We show both methods below.

Expanding as convergent power series over the range gives

| (2) |

Substituting (2) into (1) gives

| (3) |

But

Substituting the above into (3) results in

(4) |

But from (2) we see that

Substituting the above into (4) gives

Rearranging gives

Equating coeﬃcients on both sides results in

Since we have unknown quantities to solve for ( weights and points ) we need equations. In other words, we need to have . The above set of simultaneous equations can now be solved for the unknown and this will give us the numerical integration we wanted.

The above assumed that the function can be represented exactly by the power series expansion with terms.

We now consider the representation of as a series of Legendre polynomials. We do this since when itself is a polynomial. We can represent exactly by a ﬁnite number of Legendre polynomials. But since Legendre polynomials are deﬁned over we start by transforming to this new range and then we can expand the mapped (which we will call ) in terms of the Legendre polynomials.

An easy way to ﬁnd this mapping is to align the ranges over each others and take the ratio between as the scale factor. This diagram shows this for a general case where we map deﬁned over to a new range deﬁned over

We see from the diagram that

But

is the same ratio as

Hence

| (6) |

The above is called the Jacobin of the transformation. Now, From the diagram we see that

And

Hence (6) becomes

Hence we obtain that

And

For the speciﬁc case when and the above expressions become

Hence

Before we proceed further, It will be interesting to see the eﬀect of this transformation on the shape of some functions. Below I plotted some functions under this transformation. The left plots are the original functions plotted over some range, in this case and the right side plots show the new shape (the function ) over the new range

We must remember that in the following analysis, we are integrating now the function over and not over . Hence to obtain the required integral we need to transform back the ﬁnal result. We will show how to do this below.

We can approximate any function as a series expansion in terms of weighted sums of a set of basis functions. We do this for example when we use Fourier series expansion.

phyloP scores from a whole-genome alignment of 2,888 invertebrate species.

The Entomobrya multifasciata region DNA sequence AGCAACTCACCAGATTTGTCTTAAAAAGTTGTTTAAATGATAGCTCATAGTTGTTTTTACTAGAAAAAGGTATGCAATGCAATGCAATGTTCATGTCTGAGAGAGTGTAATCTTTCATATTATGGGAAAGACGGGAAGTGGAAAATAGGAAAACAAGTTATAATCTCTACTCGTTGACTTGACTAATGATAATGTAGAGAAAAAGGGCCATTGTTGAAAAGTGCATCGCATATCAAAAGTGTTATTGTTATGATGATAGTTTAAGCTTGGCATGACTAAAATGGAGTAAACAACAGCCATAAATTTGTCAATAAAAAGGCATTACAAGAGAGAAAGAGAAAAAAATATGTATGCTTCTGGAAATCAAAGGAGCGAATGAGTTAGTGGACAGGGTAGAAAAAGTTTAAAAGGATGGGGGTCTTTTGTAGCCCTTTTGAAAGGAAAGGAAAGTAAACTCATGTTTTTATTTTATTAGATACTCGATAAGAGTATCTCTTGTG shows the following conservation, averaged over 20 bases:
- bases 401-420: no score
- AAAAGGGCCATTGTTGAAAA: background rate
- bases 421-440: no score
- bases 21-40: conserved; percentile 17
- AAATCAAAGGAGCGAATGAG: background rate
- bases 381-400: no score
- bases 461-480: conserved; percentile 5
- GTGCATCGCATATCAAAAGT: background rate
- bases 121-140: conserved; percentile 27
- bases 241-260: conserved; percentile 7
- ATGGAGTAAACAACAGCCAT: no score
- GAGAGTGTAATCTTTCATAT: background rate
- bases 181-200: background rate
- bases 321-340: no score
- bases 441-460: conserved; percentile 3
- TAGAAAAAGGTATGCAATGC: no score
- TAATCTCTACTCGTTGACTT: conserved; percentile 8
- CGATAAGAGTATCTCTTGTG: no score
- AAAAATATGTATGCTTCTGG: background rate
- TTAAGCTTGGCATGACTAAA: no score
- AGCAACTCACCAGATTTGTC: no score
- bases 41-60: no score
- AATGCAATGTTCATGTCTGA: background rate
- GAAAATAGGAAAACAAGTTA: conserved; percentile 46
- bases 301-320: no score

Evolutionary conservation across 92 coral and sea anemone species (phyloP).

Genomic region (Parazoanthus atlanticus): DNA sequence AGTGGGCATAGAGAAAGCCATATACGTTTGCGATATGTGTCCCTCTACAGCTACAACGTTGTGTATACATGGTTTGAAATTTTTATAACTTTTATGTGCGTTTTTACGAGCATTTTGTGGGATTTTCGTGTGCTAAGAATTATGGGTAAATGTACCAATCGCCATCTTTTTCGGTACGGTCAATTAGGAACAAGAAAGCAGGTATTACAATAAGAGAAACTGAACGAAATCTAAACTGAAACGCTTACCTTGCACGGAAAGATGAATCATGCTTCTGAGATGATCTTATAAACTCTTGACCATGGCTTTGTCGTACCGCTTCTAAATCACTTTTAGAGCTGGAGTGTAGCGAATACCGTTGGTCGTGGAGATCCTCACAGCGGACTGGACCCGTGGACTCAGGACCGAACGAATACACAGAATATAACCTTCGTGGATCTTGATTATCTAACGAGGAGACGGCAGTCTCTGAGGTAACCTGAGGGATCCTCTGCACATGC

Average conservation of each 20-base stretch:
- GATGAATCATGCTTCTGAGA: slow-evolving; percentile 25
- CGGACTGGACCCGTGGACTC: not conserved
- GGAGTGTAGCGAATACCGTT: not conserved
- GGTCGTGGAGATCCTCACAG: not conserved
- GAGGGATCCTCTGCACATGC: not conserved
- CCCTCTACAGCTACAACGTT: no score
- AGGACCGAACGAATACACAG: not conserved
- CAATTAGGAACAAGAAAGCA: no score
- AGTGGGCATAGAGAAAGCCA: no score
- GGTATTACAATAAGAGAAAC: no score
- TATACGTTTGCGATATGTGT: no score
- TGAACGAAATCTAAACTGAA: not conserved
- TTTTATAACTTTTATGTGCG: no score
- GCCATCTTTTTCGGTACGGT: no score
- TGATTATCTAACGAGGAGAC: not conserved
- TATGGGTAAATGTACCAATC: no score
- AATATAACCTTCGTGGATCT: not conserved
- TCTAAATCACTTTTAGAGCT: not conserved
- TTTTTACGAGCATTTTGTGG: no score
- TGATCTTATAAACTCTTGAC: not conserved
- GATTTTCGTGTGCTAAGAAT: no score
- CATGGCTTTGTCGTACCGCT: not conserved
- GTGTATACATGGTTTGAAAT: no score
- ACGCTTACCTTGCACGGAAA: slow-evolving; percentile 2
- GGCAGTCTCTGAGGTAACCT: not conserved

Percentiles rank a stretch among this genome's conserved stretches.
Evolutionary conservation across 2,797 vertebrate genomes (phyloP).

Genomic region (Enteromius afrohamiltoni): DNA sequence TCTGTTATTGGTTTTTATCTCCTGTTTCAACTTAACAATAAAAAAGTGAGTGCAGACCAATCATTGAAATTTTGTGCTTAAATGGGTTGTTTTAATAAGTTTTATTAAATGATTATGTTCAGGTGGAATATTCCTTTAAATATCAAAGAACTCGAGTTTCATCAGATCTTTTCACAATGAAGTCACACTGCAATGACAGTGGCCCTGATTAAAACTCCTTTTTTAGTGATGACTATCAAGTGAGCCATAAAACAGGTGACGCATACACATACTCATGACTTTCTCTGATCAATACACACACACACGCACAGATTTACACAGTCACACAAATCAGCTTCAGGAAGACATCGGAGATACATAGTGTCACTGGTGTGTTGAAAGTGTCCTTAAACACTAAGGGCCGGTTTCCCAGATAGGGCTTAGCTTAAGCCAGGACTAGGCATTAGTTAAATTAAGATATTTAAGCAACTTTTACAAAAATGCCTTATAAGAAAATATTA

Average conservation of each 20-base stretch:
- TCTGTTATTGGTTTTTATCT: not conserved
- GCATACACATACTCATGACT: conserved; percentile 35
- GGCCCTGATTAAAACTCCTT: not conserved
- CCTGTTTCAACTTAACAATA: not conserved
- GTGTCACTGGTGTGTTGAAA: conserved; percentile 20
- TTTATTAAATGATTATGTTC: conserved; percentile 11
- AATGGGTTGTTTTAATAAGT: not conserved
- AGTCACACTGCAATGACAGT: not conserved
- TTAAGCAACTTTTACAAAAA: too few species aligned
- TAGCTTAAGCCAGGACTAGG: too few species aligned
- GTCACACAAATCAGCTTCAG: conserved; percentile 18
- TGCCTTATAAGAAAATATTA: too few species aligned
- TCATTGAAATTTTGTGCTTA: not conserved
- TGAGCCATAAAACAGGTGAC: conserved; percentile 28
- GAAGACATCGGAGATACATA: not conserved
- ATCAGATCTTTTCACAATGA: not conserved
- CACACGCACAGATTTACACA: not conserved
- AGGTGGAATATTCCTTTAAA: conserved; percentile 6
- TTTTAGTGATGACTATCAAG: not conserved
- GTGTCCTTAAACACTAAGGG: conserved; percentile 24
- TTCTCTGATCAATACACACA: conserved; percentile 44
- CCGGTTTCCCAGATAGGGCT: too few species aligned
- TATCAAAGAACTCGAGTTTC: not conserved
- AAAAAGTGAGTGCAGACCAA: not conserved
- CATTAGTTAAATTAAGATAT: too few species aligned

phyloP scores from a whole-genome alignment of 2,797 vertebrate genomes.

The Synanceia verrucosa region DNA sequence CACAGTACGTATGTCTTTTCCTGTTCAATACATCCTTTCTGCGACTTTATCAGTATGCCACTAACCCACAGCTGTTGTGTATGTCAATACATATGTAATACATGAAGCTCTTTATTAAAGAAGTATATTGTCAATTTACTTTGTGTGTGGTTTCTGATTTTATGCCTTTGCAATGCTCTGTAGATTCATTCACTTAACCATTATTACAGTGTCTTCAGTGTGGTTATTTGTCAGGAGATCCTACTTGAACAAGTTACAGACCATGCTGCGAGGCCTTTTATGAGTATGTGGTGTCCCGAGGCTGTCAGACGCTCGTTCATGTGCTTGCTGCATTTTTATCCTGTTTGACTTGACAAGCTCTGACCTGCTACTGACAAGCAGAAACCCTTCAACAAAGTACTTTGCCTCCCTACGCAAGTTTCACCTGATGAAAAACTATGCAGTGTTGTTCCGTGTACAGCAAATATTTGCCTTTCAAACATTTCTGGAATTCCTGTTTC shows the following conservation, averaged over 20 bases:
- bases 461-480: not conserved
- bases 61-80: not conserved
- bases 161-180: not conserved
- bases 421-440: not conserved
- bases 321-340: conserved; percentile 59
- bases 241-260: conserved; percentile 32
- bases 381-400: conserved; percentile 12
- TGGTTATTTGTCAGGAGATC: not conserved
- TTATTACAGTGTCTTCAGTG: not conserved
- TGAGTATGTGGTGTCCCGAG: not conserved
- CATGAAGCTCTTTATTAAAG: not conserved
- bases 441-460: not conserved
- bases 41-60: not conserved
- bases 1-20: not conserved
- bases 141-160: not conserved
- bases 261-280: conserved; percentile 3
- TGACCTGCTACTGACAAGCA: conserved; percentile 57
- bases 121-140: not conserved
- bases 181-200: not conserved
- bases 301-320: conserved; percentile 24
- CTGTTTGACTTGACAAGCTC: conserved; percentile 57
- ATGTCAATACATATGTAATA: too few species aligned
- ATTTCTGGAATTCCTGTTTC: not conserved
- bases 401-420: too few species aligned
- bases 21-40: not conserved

Hence we write

| (7) |

We can give an intuitive justiﬁcation to the above formulation as follows. If we think in terms of vectors. A vector in an n-dimensional space is written in terms of its components as follows

Where is the basis vectors in that space.

If we now consider a general inﬁnite dimensional vector space where each point in that space is a function, then we see that we can also represent that function as a weighted series of a basis functions just as we did for a normal vector.

There are many sets of basis functions we can choose to represent the function with. The main requirements for the basis functions is that they are complete (This means they span the whole space) and there is deﬁned an inner product on them.

For our purposes here, we are interested in the class of function that are polynomials in . The basis we will select to use are the Legendre basis as explained above. To do this, we transform to as shown above and then now our integral becomes

This is because we found that from above.

If we call as the integral becomes

Since is the Jacobian of the transformation, we write the integral as

Since the Jacobian is constant in this case, we will only worry about and we just need to remember to scale the result at the end by . This is the integral we will now numerically integrate.

Equation (7) is now written as

Where is the Legendre polynomial of order and is a polynomial in or some order .

Now we carry the same analysis we did when we expressed as a power series. The diﬀerence now is that the limit of integration is symmetrical and the basis are now the Legendre polynomials instead of the polynomials as the case was in the power series expansion. So now equation (1) becomes

| (8) |

And equation (2) becomes

| (9) |

Substituting (9) into (8) we get the equivalent of equation (3)

The above occurs since the integral of any Legendre polynomial of order greater than zero will be zero over

Substituting the above into (10) we obtain

| (11) |

But from (9) we see that

Substituting the above in (11) gives

Rearranging results in

Equating coeﬃcients gives

If we select the points to be the roots of we can write the above as

- 1.
- Mathematica Structural Mechanics help page
- 2.
- MIT course 16.20 lecture notes. MIT open course website.
- 3.
- Theory of elasticity by S. P. Timoshenko and J. N. Goodier. chapter 10